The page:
The Brains Behind the Books
William D. (Bill) Finlayson, Ph.D., F.R.S.C., is the senior-most archaeologist in Ontario archaeology with well over 50 years of experience in the field. One of his many noteworthy accomplishments was being voted a Specially-Elected Fellow of the Royal Society of Canada for his innovations in Ontario archaeology. He is also an Adjunct Professor in the Department of Archaeology and Heritage Studies at Wilfrid Laurier University.
Bill has had a truly fascinating and unconventional career. Early on, he undertook the total excavation of the Draper site, an ancestral Huron-Wendat village in Pickering which remains the most significant Huron-Wendat site excavated in southern Ontario. In 1976, he left the Department of Anthropology at The University of Western Ontario to revitalize Wilfrid Jury’s Museum of Indian Archaeology and Pioneer Life. In 1985, he was appointed Lawson Professor of Canadian Archaeology, the first archaeologist to hold an endowed chair in Canadian archaeology. This allowed Bill to devote time to his field research in the Crawford Lake area near Milton, Ontario.
The next phase in Bill’s career began in 2001 when he took early retirement, providing him with an excellent opportunity to establish his own archaeological consulting firm. This Land Archaeology Inc. provides services to land developers in the Greater Toronto Area and beyond. Since 2006, he has undertaken the salvage excavation of more than 60 19th century homesteads and farmsteads, culminating in the total excavation of Patterson Village, the largest excavation of a 19th century Euro-Canadian site in Ontario.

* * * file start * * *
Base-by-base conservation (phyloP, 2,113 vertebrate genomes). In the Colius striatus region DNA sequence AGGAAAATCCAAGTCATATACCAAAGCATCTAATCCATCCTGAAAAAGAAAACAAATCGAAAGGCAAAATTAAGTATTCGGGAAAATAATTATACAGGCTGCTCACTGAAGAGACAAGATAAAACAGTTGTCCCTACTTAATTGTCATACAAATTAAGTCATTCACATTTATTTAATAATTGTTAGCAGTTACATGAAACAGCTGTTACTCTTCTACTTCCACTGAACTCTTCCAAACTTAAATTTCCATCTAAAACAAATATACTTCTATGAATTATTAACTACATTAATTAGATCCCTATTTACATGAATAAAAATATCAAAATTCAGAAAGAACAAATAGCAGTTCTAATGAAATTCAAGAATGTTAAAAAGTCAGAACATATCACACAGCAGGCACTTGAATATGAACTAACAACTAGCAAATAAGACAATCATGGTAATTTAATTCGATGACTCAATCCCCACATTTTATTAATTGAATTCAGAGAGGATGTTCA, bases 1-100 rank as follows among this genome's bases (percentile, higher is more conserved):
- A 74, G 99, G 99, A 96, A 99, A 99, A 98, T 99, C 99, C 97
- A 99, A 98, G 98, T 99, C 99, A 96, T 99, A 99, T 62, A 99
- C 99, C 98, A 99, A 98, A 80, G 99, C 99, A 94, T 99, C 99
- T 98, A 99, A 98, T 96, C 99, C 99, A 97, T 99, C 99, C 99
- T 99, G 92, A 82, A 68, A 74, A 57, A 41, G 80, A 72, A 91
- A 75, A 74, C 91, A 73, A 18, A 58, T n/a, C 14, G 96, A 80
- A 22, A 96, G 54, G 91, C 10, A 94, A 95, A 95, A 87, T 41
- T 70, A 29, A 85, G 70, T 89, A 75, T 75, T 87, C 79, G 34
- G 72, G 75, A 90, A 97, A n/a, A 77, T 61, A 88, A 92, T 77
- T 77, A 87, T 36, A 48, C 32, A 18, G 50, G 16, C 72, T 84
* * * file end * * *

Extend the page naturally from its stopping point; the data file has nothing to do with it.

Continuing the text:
Bill has travelled extensively, visiting archaeological sites in England, Scotland, Mexico, Illinois, U.S. Southwest, Washington State, Denmark, Greece, Turkey, Peru, and Easter Island.
When not travelling, Bill enjoys time at his family cottage on the shores of Georgian Bay.
Bill Finlayson is thoughtfully and humbly committed to searching for better knowledge from archaeological studies, whether it be in Indigenous history or Euro-Canadian history of the 19th century Ontario. The popular book series and occasional papers such as his landmark study, The Draper Site, an Ontario Woodland Tradition Frontier Coalescent Village in Southern Ontario, Canada: Looking Back, Moving Forward, continue to reflect his ardent commitment to making archaeological findings available to the general public and to interested researchers.
Our Lands Speak is a prolific quality publication series founded by Bill Finlayson and issued on subjects in and affecting Ontario archaeology. The goal is to create additional space to disseminate information about Ontario’s rich archaeological history, including both historic and prehistoric archaeological investigations, as well as important First Nations perspectives. Another objective of this series is to make use of current advances in publication technologies. The print versions include exceptional colour illustrations, which few North American journals or monograph series currently offer. Some are also available in digital formats.